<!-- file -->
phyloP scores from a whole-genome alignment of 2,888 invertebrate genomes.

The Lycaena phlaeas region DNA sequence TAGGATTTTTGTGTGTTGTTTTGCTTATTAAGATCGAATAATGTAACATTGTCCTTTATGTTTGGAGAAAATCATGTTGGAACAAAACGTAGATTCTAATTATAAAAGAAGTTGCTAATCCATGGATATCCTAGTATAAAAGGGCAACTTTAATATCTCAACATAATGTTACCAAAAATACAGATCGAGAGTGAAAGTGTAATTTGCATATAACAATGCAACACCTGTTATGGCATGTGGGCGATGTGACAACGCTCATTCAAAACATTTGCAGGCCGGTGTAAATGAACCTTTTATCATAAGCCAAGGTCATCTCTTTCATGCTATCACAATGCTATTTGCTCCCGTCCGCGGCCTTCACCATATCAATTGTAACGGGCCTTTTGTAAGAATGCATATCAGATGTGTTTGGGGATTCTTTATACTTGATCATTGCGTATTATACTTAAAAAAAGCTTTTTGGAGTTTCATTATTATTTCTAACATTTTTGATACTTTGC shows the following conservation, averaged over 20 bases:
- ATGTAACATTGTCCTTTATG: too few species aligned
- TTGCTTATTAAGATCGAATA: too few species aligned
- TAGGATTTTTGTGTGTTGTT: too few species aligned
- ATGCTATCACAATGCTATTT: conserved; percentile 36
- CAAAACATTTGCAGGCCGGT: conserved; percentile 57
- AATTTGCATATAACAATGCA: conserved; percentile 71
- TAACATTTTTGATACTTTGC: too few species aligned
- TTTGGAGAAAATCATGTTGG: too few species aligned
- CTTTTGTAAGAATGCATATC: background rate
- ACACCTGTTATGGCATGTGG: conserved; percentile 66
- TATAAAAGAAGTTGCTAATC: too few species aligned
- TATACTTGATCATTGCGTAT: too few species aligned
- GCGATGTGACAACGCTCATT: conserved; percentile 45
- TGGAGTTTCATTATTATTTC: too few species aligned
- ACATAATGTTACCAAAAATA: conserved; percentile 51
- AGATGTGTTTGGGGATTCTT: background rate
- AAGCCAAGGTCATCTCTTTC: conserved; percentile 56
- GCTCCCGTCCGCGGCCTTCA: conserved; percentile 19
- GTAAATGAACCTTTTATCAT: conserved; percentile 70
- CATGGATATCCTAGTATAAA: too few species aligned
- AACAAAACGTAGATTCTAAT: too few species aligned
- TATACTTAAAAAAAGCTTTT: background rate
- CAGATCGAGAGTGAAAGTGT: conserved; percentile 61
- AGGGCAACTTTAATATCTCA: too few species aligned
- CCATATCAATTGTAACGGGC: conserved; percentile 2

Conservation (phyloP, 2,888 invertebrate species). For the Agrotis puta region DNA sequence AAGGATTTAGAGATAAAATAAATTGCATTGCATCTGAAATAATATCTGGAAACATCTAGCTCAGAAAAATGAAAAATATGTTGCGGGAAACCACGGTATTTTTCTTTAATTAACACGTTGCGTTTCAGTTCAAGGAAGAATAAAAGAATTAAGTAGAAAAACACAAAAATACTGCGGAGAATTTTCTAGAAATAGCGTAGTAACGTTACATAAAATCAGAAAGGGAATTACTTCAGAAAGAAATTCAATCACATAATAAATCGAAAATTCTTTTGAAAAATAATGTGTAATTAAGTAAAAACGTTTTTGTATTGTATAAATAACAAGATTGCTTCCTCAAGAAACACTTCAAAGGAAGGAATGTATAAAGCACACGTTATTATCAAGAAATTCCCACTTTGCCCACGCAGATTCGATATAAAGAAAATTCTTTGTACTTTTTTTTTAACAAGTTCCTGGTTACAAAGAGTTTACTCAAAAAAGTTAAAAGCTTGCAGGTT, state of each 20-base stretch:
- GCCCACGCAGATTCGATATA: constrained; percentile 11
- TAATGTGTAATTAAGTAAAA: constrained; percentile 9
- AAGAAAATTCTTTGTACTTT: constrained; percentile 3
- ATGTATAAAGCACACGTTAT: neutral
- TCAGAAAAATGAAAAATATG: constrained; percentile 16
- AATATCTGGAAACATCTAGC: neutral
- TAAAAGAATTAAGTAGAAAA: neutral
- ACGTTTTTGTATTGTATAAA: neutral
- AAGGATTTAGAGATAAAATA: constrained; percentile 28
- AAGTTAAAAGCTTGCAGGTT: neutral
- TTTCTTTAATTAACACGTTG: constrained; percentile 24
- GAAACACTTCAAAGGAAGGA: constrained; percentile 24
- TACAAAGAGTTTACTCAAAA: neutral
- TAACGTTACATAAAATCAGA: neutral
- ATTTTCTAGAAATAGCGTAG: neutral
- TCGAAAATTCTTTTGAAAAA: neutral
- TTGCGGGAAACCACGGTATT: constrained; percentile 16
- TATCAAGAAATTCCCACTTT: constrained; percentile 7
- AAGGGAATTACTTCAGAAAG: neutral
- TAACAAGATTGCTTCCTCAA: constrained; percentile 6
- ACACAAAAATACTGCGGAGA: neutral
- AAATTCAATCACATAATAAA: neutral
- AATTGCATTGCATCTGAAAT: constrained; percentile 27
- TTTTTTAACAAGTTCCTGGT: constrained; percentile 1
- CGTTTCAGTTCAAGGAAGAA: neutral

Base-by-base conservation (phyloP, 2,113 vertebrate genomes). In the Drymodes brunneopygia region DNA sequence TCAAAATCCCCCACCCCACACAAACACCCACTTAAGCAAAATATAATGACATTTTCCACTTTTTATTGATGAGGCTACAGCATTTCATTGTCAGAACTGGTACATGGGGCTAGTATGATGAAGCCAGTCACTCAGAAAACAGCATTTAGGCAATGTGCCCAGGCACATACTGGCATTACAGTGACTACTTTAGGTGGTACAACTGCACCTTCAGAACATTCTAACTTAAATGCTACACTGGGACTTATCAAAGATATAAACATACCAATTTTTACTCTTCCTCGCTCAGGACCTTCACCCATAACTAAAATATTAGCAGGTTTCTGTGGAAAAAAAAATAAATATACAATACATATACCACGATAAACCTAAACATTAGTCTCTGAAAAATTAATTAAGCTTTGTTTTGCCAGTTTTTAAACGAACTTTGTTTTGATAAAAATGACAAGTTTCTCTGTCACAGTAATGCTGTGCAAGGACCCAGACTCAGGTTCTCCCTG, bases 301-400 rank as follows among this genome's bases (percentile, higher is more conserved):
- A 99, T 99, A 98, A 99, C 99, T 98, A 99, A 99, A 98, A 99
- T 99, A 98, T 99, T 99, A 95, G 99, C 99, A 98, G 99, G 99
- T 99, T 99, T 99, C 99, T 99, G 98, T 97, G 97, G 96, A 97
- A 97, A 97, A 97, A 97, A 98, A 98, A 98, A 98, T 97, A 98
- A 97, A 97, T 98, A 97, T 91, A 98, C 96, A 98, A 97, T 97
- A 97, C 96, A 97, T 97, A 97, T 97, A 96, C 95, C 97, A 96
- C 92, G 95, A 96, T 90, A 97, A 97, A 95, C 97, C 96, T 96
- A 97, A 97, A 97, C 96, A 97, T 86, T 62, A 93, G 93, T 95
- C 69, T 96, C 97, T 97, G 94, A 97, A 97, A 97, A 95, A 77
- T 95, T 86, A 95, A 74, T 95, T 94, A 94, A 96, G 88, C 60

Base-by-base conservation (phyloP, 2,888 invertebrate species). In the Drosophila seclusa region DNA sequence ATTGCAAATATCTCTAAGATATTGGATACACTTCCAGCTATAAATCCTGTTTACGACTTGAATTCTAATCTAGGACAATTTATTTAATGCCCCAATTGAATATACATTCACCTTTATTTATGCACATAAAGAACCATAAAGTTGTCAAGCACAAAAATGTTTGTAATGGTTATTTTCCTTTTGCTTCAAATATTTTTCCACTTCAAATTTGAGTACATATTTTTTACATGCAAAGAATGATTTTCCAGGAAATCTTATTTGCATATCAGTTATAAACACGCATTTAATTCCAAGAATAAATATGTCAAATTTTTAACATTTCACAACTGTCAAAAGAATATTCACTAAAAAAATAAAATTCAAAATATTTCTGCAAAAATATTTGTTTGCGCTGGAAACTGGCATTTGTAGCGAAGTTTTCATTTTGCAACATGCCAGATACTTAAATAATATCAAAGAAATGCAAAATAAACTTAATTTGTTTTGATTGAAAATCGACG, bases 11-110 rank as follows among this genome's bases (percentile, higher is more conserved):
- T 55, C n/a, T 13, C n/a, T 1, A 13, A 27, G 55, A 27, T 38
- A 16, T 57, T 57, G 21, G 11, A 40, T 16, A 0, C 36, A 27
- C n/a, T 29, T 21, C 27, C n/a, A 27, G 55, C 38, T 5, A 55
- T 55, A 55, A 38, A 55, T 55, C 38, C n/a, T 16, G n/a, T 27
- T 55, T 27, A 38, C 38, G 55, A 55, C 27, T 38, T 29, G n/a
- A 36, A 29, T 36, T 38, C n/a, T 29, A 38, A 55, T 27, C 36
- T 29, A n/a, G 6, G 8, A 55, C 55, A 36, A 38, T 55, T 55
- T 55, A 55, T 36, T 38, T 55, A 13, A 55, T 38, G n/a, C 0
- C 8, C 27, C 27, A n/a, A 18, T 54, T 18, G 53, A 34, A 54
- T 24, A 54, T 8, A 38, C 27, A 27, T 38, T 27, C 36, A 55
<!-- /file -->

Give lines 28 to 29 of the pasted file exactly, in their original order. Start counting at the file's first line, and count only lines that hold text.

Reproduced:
Conservation (phyloP, 2,888 invertebrate species). For the Agrotis puta region DNA sequence AAGGATTTAGAGATAAAATAAATTGCATTGCATCTGAAATAATATCTGGAAACATCTAGCTCAGAAAAATGAAAAATATGTTGCGGGAAACCACGGTATTTTTCTTTAATTAACACGTTGCGTTTCAGTTCAAGGAAGAATAAAAGAATTAAGTAGAAAAACACAAAAATACTGCGGAGAATTTTCTAGAAATAGCGTAGTAACGTTACATAAAATCAGAAAGGGAATTACTTCAGAAAGAAATTCAATCACATAATAAATCGAAAATTCTTTTGAAAAATAATGTGTAATTAAGTAAAAACGTTTTTGTATTGTATAAATAACAAGATTGCTTCCTCAAGAAACACTTCAAAGGAAGGAATGTATAAAGCACACGTTATTATCAAGAAATTCCCACTTTGCCCACGCAGATTCGATATAAAGAAAATTCTTTGTACTTTTTTTTTAACAAGTTCCTGGTTACAAAGAGTTTACTCAAAAAAGTTAAAAGCTTGCAGGTT, state of each 20-base stretch:
- GCCCACGCAGATTCGATATA: constrained; percentile 11